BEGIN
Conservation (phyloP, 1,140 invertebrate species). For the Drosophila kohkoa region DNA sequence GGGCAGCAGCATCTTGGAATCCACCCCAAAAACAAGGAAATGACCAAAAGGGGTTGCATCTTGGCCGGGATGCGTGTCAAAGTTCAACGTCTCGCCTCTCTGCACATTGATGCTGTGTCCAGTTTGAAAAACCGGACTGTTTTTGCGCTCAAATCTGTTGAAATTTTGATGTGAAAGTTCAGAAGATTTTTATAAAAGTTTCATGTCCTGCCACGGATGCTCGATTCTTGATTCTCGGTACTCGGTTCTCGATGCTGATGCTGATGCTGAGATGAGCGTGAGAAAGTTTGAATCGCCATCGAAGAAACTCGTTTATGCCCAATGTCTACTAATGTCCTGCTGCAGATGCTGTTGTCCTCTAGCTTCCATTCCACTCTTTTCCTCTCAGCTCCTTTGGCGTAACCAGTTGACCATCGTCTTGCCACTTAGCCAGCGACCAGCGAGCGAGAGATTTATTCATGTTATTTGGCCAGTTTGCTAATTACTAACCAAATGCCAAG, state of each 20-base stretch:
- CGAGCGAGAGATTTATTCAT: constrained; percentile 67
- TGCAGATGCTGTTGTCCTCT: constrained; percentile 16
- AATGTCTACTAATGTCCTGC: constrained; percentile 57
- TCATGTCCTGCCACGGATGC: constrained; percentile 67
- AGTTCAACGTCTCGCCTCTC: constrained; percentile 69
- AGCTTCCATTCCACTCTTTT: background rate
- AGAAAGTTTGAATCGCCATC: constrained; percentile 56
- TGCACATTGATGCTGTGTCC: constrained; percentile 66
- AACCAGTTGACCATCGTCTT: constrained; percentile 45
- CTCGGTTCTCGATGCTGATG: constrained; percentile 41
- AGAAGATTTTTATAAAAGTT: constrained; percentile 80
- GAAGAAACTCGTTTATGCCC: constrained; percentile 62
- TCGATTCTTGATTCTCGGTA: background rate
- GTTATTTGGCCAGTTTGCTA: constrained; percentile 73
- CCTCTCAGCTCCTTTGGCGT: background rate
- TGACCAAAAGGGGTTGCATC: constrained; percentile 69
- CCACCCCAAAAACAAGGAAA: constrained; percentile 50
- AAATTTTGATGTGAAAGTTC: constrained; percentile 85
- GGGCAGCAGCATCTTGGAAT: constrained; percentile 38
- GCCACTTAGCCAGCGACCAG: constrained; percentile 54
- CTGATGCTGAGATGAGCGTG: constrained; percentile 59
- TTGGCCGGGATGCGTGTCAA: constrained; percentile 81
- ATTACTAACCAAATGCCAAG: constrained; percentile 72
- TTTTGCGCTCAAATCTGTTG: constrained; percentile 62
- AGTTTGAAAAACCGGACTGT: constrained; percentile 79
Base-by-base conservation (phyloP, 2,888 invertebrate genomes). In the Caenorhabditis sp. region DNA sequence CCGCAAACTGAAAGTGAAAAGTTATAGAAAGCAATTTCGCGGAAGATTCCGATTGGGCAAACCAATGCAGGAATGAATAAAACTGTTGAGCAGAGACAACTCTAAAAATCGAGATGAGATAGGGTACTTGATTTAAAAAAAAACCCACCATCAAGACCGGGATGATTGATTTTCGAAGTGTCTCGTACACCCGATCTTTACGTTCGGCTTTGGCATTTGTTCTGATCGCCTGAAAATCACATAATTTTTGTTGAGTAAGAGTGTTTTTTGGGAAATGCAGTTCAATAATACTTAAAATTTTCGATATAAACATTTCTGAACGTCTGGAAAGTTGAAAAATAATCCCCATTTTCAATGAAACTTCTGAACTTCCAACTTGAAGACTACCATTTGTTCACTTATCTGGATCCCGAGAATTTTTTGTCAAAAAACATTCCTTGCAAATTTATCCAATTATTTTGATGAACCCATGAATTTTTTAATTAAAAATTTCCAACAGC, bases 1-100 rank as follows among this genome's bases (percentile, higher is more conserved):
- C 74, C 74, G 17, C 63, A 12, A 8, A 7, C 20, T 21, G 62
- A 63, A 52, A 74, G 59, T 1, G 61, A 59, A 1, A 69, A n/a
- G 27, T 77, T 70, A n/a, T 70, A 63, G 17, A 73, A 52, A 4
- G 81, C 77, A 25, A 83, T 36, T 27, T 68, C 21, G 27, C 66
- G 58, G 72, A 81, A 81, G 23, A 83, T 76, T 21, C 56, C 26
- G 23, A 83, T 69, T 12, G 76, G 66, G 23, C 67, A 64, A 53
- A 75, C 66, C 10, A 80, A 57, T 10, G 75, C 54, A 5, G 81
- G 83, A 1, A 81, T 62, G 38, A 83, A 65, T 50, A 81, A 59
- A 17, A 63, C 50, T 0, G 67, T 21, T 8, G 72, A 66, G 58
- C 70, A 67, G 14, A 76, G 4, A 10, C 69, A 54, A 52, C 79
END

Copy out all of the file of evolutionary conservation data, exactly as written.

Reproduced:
Conservation (phyloP, 1,140 invertebrate species). For the Drosophila kohkoa region DNA sequence GGGCAGCAGCATCTTGGAATCCACCCCAAAAACAAGGAAATGACCAAAAGGGGTTGCATCTTGGCCGGGATGCGTGTCAAAGTTCAACGTCTCGCCTCTCTGCACATTGATGCTGTGTCCAGTTTGAAAAACCGGACTGTTTTTGCGCTCAAATCTGTTGAAATTTTGATGTGAAAGTTCAGAAGATTTTTATAAAAGTTTCATGTCCTGCCACGGATGCTCGATTCTTGATTCTCGGTACTCGGTTCTCGATGCTGATGCTGATGCTGAGATGAGCGTGAGAAAGTTTGAATCGCCATCGAAGAAACTCGTTTATGCCCAATGTCTACTAATGTCCTGCTGCAGATGCTGTTGTCCTCTAGCTTCCATTCCACTCTTTTCCTCTCAGCTCCTTTGGCGTAACCAGTTGACCATCGTCTTGCCACTTAGCCAGCGACCAGCGAGCGAGAGATTTATTCATGTTATTTGGCCAGTTTGCTAATTACTAACCAAATGCCAAG, state of each 20-base stretch:
- CGAGCGAGAGATTTATTCAT: constrained; percentile 67
- TGCAGATGCTGTTGTCCTCT: constrained; percentile 16
- AATGTCTACTAATGTCCTGC: constrained; percentile 57
- TCATGTCCTGCCACGGATGC: constrained; percentile 67
- AGTTCAACGTCTCGCCTCTC: constrained; percentile 69
- AGCTTCCATTCCACTCTTTT: background rate
- AGAAAGTTTGAATCGCCATC: constrained; percentile 56
- TGCACATTGATGCTGTGTCC: constrained; percentile 66
- AACCAGTTGACCATCGTCTT: constrained; percentile 45
- CTCGGTTCTCGATGCTGATG: constrained; percentile 41
- AGAAGATTTTTATAAAAGTT: constrained; percentile 80
- GAAGAAACTCGTTTATGCCC: constrained; percentile 62
- TCGATTCTTGATTCTCGGTA: background rate
- GTTATTTGGCCAGTTTGCTA: constrained; percentile 73
- CCTCTCAGCTCCTTTGGCGT: background rate
- TGACCAAAAGGGGTTGCATC: constrained; percentile 69
- CCACCCCAAAAACAAGGAAA: constrained; percentile 50
- AAATTTTGATGTGAAAGTTC: constrained; percentile 85
- GGGCAGCAGCATCTTGGAAT: constrained; percentile 38
- GCCACTTAGCCAGCGACCAG: constrained; percentile 54
- CTGATGCTGAGATGAGCGTG: constrained; percentile 59
- TTGGCCGGGATGCGTGTCAA: constrained; percentile 81
- ATTACTAACCAAATGCCAAG: constrained; percentile 72
- TTTTGCGCTCAAATCTGTTG: constrained; percentile 62
- AGTTTGAAAAACCGGACTGT: constrained; percentile 79
Base-by-base conservation (phyloP, 2,888 invertebrate genomes). In the Caenorhabditis sp. region DNA sequence CCGCAAACTGAAAGTGAAAAGTTATAGAAAGCAATTTCGCGGAAGATTCCGATTGGGCAAACCAATGCAGGAATGAATAAAACTGTTGAGCAGAGACAACTCTAAAAATCGAGATGAGATAGGGTACTTGATTTAAAAAAAAACCCACCATCAAGACCGGGATGATTGATTTTCGAAGTGTCTCGTACACCCGATCTTTACGTTCGGCTTTGGCATTTGTTCTGATCGCCTGAAAATCACATAATTTTTGTTGAGTAAGAGTGTTTTTTGGGAAATGCAGTTCAATAATACTTAAAATTTTCGATATAAACATTTCTGAACGTCTGGAAAGTTGAAAAATAATCCCCATTTTCAATGAAACTTCTGAACTTCCAACTTGAAGACTACCATTTGTTCACTTATCTGGATCCCGAGAATTTTTTGTCAAAAAACATTCCTTGCAAATTTATCCAATTATTTTGATGAACCCATGAATTTTTTAATTAAAAATTTCCAACAGC, bases 1-100 rank as follows among this genome's bases (percentile, higher is more conserved):
- C 74, C 74, G 17, C 63, A 12, A 8, A 7, C 20, T 21, G 62
- A 63, A 52, A 74, G 59, T 1, G 61, A 59, A 1, A 69, A n/a
- G 27, T 77, T 70, A n/a, T 70, A 63, G 17, A 73, A 52, A 4
- G 81, C 77, A 25, A 83, T 36, T 27, T 68, C 21, G 27, C 66
- G 58, G 72, A 81, A 81, G 23, A 83, T 76, T 21, C 56, C 26
- G 23, A 83, T 69, T 12, G 76, G 66, G 23, C 67, A 64, A 53
- A 75, C 66, C 10, A 80, A 57, T 10, G 75, C 54, A 5, G 81
- G 83, A 1, A 81, T 62, G 38, A 83, A 65, T 50, A 81, A 59
- A 17, A 63, C 50, T 0, G 67, T 21, T 8, G 72, A 66, G 58
- C 70, A 67, G 14, A 76, G 4, A 10, C 69, A 54, A 52, C 79